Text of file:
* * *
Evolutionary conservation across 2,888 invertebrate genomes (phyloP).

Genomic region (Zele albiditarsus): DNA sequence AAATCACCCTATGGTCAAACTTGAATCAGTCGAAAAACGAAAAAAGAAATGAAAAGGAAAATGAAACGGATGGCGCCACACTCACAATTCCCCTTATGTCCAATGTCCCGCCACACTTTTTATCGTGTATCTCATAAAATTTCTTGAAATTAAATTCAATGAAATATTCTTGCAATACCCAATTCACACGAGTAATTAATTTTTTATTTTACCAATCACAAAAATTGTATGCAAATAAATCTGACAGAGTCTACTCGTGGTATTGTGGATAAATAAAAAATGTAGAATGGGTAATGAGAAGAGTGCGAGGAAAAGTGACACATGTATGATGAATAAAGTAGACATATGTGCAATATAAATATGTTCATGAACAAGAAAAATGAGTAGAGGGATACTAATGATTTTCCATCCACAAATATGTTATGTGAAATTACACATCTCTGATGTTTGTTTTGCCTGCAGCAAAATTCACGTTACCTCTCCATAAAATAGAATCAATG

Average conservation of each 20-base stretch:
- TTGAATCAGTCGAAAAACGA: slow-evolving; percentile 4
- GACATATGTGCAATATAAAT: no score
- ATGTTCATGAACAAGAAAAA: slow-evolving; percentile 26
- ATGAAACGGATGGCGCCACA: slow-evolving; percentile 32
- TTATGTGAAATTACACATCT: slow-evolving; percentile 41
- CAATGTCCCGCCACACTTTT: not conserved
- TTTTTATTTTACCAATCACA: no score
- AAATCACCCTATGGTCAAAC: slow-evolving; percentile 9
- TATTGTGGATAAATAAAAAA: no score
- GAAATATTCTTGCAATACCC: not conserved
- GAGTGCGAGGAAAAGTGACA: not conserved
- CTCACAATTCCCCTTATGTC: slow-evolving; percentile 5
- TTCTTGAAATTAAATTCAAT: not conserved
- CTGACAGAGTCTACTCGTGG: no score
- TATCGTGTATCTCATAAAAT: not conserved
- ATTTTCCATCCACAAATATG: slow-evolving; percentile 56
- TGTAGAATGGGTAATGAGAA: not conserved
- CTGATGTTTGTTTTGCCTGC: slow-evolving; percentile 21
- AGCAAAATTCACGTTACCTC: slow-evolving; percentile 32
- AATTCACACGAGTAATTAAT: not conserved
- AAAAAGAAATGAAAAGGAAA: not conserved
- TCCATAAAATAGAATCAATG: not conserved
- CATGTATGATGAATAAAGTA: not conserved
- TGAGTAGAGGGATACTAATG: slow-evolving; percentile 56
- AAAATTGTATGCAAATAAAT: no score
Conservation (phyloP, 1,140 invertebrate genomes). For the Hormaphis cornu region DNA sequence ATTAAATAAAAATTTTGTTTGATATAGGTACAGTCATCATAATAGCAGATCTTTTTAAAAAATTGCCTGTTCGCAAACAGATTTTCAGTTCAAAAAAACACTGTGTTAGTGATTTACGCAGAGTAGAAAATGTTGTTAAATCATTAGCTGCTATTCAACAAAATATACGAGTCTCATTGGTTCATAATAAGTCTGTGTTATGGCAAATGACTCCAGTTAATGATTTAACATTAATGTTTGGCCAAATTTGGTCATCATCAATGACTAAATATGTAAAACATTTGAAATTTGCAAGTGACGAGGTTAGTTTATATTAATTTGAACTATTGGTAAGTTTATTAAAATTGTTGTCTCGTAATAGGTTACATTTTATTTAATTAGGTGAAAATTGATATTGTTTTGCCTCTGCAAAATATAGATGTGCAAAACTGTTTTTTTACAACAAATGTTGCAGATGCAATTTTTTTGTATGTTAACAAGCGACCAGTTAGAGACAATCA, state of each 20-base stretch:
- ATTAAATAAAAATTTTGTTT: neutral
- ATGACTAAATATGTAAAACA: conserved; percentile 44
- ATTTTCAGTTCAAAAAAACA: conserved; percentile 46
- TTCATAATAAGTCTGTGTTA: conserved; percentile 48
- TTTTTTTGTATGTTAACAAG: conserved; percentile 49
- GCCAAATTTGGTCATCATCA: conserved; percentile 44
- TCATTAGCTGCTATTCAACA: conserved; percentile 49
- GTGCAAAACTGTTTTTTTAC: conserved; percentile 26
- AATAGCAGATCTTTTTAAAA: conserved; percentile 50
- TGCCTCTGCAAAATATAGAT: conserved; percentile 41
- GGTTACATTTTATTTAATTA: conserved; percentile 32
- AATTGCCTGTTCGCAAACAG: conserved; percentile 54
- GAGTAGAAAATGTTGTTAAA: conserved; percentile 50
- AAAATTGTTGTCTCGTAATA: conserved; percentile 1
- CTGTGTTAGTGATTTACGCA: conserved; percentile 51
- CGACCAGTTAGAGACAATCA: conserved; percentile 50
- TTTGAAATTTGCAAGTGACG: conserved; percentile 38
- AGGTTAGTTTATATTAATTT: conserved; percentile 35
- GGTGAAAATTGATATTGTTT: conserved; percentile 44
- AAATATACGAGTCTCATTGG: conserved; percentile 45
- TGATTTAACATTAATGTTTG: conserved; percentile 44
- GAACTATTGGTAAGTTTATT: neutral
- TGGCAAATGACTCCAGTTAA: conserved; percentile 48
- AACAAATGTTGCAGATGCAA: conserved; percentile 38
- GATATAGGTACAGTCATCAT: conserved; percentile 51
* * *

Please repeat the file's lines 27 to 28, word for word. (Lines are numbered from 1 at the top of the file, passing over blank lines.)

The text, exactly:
- TGAGTAGAGGGATACTAATG: slow-evolving; percentile 56
- AAAATTGTATGCAAATAAAT: no score